(Material for this essay comes from the books “Love” and “Personhood” by Leo F. Buscaglia, Ph.D., “The Road Less Traveled” By M. Scott Peck M.D. “How Good Do We Have To Be?” by Rabbi Harold S. Kushner)
* * * * * * * * * * * * * *
Welcome to this journey called life.
On this journey, we meet individuals from all walks of life who have found the secret to life and now wish to share it with us. Because it worked for them, they insist it’ll work for the rest of us. What words will inspire me, move me from my depression to joy? Are these words any different from what I’ve read before? Or are they much the same, just labeled differently?
On this journey, we meet the piously religious who believe that no matter what life throws at us, God will deliver us. They insist only through “their” God, can you know peace and have meaning.
Are there no happy atheists and other nonbelievers?
God works through His people, those that adhere to His teachings – to love and to serve.
Sadly, this is the exception, not the rule. If it isn’t the exception, then why are our church attendances declining and the growth in new age philosophies?
On this journey, we are introduced to self help books that stress that no matter what negative feelings plague us, we can wrestle them into submission – stressing thinking positively, our negative feelings would seize to exist. They all promise instant healing, full recovery, a cure for every ailment.
If life were only that simple.
Positive thinking works for those who are already in that frame of mind. If positive thinking really worked for all, we could cure homelessness, shut down mental hospitals, prisons, etc.
What, then, is this journey called life?
First and foremost, we must acknowledge life is difficult.
We think when we reach a certain plateau or level in society, our problems cease. These problems may stop only to open the door to more challenging ones.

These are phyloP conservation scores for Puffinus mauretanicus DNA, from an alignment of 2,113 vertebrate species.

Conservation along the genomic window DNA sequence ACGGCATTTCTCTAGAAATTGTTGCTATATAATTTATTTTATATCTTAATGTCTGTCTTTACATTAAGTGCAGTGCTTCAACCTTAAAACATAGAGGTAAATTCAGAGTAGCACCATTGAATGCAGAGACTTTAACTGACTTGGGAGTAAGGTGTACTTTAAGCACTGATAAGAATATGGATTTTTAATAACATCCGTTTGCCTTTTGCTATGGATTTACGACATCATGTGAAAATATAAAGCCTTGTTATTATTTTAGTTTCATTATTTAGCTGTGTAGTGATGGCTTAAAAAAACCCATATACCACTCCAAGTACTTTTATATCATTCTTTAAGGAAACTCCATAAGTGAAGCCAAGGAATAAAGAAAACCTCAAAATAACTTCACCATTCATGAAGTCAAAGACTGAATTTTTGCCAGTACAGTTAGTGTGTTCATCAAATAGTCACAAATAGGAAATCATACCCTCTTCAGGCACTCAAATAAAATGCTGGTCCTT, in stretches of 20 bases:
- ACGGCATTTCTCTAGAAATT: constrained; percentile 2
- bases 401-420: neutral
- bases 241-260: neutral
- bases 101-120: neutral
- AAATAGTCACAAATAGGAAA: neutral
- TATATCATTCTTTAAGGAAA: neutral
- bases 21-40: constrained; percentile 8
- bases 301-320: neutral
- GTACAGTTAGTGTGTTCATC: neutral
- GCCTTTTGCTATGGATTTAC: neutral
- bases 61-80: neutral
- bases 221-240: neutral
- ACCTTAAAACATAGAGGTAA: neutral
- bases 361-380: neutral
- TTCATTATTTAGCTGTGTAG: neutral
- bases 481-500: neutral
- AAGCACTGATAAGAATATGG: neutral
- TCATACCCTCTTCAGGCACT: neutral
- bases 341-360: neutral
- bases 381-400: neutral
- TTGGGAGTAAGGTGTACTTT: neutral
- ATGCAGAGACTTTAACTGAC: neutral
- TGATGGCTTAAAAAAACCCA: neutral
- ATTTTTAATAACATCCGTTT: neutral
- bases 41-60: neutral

In the words of Oscar Wilde: “There are only 2 tragedies in life: one is not getting what one wants and the other is getting it.”
Secondly, we are the only creature that knows the difference between right and wrong. Animals don’t. They are wired by nature. They do things out of instinct. As a result, we are the only creatures tormented by moral dilemmas.
This journey involves taking risks – leaping into the unknown. There is something very scary about that. But if everything were certain, such a life would, sooner or later, bore us to death.
We need life and all it has to offer to be a mystery. There IS only one absolute in life – that there are no absolutes.
This journey involves pain. For without pain, we do not question about life and all its meaning. We do not grow or mature. As Aristotle said: “a life unexamined is not worth living.”
This journey involves discipline to become whom we are meant to be, never ending while we are still alive, made more frustrating by those who would confine us to their vision. It takes a bold act of courage to stand up for who we are and what we believe in
We have no choice but to take this journey. We are either growing or we are dying. We do not remain stagnant. For if we do not take this journey, our alternatives lie in loneliness and despair.
Welcome to this journey called life!
Ken works as a security guard. He’s a struggling writer of sketch comedy and pieces on spiritual issues. He wants to set up a non- profit comedy troupe for the community, entertaining in hospitals, drop-in centres, etc. He has established a troupe for psychiatric and physically-challenged communities to participate in. He is also interested in the plight of psychiatric patients and other poverty-related issues. Ken can be reached at firstname.lastname@example.org. This article cannot be re-published without permission.